Extreme-Depth Re-sequencing of Mitochondrial DNA Finds No Evidence of Paternal Transmission in Humans

PLoS Genet. 2015 May 14;11(5):e1005040. doi: 10.1371/journal.pgen.1005040. eCollection 2015 May.


Recent reports have questioned the accepted dogma that mammalian mitochondrial DNA (mtDNA) is strictly maternally inherited. In humans, the argument hinges on detecting a signature of inter-molecular recombination in mtDNA sequences sampled at the population level, inferring a paternal source for the mixed haplotypes. However, interpreting these data is fraught with difficulty, and direct experimental evidence is lacking. Using extreme-high depth mtDNA re-sequencing up to ~1.2 million-fold coverage, we find no evidence that paternal mtDNA haplotypes are transmitted to offspring in humans, thus excluding a simple dilution mechanism for uniparental transmission of mtDNA present in all healthy individuals. Our findings indicate that an active mechanism eliminates paternal mtDNA which likely acts at the molecular level.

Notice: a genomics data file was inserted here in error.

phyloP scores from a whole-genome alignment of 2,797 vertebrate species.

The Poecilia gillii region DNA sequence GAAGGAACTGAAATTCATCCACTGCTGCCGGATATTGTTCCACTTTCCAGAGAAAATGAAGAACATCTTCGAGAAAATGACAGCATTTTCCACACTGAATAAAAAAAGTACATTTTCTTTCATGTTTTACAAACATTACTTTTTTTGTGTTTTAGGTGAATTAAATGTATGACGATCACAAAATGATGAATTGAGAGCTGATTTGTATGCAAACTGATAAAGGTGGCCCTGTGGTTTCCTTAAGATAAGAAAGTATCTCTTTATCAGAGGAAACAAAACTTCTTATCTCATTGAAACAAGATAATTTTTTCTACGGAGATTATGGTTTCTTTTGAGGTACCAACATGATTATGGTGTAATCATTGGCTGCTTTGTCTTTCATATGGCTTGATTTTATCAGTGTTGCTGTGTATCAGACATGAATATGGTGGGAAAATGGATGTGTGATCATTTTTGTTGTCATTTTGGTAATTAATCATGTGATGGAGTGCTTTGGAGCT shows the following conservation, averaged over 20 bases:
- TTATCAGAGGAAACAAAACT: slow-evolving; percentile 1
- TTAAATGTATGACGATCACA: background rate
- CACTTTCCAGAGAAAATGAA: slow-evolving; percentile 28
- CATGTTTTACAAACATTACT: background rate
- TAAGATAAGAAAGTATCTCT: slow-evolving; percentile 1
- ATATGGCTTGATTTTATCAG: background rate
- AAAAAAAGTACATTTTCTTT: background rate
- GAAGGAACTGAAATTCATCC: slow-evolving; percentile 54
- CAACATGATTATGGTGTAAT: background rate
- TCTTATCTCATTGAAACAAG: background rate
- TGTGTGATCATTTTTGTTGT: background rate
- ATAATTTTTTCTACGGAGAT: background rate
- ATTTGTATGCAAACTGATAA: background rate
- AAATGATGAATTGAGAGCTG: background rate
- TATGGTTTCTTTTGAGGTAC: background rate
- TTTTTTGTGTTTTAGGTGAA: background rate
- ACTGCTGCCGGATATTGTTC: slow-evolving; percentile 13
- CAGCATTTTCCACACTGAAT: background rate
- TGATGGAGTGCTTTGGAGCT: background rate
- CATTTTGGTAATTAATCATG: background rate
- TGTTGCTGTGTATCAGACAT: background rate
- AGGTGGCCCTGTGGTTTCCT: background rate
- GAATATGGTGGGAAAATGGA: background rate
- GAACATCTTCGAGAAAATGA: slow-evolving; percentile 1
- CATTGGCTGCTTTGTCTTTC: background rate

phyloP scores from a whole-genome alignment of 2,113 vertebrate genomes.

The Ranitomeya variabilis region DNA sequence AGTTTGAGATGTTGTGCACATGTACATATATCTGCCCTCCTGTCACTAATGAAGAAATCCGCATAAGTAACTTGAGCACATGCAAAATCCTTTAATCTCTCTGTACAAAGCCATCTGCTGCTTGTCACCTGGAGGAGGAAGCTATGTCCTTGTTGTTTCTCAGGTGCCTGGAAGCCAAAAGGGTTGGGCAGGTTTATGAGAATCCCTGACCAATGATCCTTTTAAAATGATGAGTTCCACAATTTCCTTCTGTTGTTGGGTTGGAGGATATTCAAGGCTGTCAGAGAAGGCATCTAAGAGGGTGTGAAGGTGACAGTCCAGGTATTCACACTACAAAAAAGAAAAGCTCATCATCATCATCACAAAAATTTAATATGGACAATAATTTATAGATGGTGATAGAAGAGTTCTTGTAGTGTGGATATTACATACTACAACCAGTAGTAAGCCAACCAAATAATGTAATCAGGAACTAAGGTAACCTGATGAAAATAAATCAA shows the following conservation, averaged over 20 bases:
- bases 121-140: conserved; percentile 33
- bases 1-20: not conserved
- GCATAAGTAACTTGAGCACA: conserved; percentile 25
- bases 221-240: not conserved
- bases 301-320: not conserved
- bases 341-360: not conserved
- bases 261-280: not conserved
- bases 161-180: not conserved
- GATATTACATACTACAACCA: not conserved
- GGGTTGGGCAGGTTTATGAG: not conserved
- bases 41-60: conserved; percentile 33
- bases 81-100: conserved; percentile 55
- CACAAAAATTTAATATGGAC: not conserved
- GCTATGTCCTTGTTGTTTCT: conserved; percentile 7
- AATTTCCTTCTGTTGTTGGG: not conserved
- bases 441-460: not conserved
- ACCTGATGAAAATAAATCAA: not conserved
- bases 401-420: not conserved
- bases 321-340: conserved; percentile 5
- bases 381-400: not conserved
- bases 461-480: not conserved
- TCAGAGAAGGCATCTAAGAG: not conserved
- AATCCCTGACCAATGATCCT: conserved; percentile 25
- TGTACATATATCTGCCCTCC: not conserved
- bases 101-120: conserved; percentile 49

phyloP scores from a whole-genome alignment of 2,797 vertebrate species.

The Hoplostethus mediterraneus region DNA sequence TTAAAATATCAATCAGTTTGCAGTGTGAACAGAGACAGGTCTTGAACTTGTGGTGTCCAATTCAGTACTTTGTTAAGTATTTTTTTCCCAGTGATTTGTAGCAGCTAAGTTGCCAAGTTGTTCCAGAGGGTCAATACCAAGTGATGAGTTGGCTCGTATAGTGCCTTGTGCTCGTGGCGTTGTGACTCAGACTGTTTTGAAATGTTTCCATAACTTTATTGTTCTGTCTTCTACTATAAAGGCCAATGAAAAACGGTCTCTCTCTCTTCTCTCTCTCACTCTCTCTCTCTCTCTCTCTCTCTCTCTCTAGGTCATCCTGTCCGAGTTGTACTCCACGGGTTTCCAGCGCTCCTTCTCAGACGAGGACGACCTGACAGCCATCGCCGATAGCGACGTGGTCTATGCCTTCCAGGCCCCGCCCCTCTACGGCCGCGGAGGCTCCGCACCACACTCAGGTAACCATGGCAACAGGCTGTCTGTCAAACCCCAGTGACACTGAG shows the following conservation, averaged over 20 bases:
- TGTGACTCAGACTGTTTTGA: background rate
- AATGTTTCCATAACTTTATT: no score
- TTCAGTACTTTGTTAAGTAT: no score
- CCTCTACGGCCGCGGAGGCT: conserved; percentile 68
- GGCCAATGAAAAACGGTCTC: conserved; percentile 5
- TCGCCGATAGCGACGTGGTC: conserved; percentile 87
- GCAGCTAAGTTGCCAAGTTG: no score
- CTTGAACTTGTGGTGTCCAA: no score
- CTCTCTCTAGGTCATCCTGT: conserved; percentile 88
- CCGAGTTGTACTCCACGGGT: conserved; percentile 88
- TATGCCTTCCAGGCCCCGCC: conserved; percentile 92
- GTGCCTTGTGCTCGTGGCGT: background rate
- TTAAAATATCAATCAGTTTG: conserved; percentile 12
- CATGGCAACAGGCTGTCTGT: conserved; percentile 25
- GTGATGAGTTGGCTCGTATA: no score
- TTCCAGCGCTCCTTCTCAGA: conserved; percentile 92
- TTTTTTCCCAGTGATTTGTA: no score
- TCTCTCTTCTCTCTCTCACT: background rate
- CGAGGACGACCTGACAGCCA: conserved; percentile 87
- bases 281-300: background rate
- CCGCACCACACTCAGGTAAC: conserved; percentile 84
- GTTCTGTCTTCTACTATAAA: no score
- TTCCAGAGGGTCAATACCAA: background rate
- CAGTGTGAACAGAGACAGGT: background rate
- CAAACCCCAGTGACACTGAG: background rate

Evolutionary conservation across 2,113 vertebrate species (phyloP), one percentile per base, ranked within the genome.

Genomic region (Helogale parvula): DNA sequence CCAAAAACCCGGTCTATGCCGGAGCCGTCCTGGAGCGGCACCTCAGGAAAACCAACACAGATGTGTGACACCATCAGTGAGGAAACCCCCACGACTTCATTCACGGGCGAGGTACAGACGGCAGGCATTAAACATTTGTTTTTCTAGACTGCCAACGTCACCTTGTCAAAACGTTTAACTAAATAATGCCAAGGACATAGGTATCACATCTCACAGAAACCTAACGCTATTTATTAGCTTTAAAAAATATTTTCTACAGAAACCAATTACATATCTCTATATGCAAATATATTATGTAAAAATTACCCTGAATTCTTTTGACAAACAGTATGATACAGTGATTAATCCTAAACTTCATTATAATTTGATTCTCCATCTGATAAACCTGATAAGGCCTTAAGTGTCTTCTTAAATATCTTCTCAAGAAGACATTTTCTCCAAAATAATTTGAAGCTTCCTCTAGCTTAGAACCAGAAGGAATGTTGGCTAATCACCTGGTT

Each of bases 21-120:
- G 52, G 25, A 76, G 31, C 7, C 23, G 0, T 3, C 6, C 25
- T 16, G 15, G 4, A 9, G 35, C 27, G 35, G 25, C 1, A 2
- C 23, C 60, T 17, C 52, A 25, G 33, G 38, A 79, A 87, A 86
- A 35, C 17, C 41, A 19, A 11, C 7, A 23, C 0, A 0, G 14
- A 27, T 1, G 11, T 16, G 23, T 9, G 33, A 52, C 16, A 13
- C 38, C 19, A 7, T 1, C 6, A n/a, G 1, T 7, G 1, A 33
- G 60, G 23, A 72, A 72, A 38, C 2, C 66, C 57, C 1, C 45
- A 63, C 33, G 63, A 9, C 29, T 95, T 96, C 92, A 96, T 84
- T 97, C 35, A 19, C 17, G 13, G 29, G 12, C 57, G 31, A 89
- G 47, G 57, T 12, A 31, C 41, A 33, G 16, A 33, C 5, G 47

Publication types

  • Research Support, Non-U.S. Gov't

MeSH terms

  • Computational Biology
  • DNA, Mitochondrial / genetics
  • DNA, Mitochondrial / isolation & purification*
  • Female
  • Gene Frequency
  • Haplotypes
  • High-Throughput Nucleotide Sequencing
  • Humans
  • Inheritance Patterns*
  • Male
  • Oocytes / metabolism
  • Polymorphism, Single Nucleotide
  • Sequence Analysis, DNA*
  • Spermatozoa / metabolism


  • DNA, Mitochondrial